Several of these challenges were described by one of the creative teams, choreographer William Barry and composer Michael Gilbertson. “The creative process for ChoreoComp is certainly different than it has been for my other work,” Barry said. “The biggest difference [was] going into the studio to start choreographing and not having a clue what the music is going to sound like.”
Gilbertson noted that though the specifics were hazy at first, he is confident that the product will be the cohesive result of a well-matched team. “Billy actually picked me after hearing some of my music,” he said. “He told me his favorite piece was Copland’s Appalachian Spring, which made clear to me we would be a great match. I knew his choreography was lyrical, expressive, and had a sense of motion to it that would be conducive to my compositional voice.”
“Billy and I have had a wonderful sense of mutuality and consensus throughout the process in shaping the character of our work,” he continued. “Both of us wanted a piece that would be abstract, so we could focus on creating a unique and aesthetically integrated world between the music and choreography.”
Several months into the process, polished music began to emerge, to the relief of both collaborators. “When [Michael] brought me the music and I played it in rehearsal and tried some of the choreography to it, it fit perfectly,” Barry said. “Everything just connected really naturally, so as more and more music comes, I think the piece will just fall into place seamlessly.”
An eloquent description of the program from veteran teacher Jerome Begin speaks to ChoreoComp’s long-range potential to shape the creative identities of these 12 young artists. “The most valuable benefit of collaborating with artists in other disciplines is the vast window that the experience can open up into one’s own work,” he said. “The parallels and diversions, commonalities and differences between the forms, media, and processes of different art forms enable an artist to view their work and their discipline in a new light, to come at the concepts they routinely deal with from a different angle. One particularly valuable challenge inherent in collaboration is the need to present and justify one’s artistic opinion to a collaborator. There is another creative voice in the mix.”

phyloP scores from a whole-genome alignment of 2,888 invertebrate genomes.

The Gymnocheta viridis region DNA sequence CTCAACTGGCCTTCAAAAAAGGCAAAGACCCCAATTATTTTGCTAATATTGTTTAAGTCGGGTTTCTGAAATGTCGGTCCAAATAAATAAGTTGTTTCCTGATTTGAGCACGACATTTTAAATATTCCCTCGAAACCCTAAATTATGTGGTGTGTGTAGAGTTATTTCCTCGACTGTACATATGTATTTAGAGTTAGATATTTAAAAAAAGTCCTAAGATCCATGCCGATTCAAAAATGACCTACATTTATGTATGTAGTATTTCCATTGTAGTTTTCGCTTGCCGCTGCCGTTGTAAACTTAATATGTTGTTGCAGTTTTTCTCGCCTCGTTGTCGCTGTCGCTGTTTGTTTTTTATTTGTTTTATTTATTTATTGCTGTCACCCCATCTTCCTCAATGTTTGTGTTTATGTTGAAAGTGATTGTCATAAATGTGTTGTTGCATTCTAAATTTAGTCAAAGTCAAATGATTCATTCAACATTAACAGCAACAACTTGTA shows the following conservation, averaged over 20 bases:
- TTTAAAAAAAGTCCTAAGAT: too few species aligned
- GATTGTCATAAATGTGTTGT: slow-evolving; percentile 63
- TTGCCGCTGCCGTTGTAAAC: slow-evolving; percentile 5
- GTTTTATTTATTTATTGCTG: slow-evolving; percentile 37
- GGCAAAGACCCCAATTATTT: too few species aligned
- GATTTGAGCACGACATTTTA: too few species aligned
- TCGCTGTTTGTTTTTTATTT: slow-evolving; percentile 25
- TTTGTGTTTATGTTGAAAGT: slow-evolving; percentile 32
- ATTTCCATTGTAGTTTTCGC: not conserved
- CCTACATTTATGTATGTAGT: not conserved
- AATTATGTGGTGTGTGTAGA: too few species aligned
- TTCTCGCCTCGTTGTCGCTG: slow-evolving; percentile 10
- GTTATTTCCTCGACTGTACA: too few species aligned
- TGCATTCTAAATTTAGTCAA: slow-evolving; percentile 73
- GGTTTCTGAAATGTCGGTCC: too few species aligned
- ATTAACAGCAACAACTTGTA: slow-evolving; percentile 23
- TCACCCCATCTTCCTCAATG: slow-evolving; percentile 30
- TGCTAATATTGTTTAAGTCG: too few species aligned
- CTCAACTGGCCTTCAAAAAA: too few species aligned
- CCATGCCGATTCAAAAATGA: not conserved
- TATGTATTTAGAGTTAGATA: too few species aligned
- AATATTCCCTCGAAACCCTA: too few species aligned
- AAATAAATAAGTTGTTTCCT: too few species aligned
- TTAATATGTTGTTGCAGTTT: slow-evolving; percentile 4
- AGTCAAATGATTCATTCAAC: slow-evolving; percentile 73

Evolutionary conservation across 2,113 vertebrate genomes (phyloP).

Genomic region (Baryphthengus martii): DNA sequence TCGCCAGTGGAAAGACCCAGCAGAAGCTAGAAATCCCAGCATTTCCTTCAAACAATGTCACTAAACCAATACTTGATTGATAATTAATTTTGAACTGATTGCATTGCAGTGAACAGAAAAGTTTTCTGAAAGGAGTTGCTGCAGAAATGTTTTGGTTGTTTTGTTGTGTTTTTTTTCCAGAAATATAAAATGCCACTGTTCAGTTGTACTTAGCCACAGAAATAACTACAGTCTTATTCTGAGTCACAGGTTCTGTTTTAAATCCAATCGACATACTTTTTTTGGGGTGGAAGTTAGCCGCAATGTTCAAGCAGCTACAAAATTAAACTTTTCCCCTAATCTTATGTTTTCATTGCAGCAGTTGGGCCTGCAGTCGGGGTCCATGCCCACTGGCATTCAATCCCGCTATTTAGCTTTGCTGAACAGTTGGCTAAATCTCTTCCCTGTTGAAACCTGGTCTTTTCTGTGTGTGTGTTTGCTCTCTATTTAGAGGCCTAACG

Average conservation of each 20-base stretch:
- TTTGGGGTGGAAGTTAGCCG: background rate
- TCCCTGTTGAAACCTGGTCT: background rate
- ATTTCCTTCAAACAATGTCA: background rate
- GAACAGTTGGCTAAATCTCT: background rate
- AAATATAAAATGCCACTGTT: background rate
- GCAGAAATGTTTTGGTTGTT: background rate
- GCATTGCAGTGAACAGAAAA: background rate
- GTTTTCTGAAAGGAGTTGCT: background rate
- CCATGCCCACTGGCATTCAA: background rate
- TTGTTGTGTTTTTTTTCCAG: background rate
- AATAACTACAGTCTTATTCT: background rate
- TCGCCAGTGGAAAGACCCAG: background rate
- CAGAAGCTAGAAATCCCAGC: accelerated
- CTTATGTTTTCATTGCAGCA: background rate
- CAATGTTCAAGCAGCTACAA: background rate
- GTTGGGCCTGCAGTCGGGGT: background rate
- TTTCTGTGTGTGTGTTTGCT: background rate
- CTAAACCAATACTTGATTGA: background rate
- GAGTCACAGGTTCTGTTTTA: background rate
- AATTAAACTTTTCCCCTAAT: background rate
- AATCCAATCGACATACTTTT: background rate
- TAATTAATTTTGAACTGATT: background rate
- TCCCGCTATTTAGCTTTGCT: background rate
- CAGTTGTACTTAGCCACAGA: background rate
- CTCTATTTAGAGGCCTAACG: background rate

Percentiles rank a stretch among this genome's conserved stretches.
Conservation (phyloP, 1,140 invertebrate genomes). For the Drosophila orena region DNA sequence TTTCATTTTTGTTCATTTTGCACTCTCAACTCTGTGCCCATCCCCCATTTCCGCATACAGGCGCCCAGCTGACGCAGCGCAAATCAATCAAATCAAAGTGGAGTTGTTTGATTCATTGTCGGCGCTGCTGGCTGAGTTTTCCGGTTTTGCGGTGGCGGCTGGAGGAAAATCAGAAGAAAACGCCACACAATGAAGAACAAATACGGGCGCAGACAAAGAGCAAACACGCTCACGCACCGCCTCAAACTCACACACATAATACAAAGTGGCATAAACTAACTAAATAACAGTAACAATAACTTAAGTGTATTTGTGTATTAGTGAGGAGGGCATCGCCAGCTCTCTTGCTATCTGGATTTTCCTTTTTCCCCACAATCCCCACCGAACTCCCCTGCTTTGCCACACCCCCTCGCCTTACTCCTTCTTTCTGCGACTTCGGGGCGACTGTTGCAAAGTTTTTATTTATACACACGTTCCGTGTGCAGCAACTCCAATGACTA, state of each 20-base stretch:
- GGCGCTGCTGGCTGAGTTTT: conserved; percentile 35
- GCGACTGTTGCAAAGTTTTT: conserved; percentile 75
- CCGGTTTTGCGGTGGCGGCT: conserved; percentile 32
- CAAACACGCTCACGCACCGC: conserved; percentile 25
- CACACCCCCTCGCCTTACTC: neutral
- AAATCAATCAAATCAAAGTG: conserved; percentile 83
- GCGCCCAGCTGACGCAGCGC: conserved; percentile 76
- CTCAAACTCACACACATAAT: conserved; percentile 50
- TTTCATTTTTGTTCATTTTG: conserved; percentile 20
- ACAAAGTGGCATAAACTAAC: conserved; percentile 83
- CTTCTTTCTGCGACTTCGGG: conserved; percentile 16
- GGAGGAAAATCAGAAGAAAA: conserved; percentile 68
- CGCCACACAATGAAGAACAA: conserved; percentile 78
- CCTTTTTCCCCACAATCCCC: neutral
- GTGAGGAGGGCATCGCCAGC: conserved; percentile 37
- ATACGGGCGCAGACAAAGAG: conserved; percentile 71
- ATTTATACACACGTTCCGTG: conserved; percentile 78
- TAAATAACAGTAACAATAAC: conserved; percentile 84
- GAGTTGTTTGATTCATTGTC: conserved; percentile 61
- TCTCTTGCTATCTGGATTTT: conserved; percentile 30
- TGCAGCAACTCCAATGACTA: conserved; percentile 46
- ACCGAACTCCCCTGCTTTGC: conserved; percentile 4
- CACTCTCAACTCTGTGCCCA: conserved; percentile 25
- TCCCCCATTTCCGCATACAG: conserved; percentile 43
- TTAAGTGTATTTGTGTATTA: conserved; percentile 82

“Musicians and dancers can learn so much from each other,” he continued. “Both composers and choreographers are dealing with performance—with art that progresses through time. The time scales can be very different. The delivery media involved are vastly different—visual versus aural. What creates artistic meaning in music, in dance? Why do choreographers so often incorporate sound in their work? Why do we dance to music, even in a club or at a party? There is such a powerful, mysterious relationship between music and movement. What is it about these abstract forms of concert music and concert dance that emotionally moves human beings?”
He added, “To me, art is largely about questions: if this, then what?”
For some answers to these questions, and undoubtedly some new questions, we must await the first performances of these new works.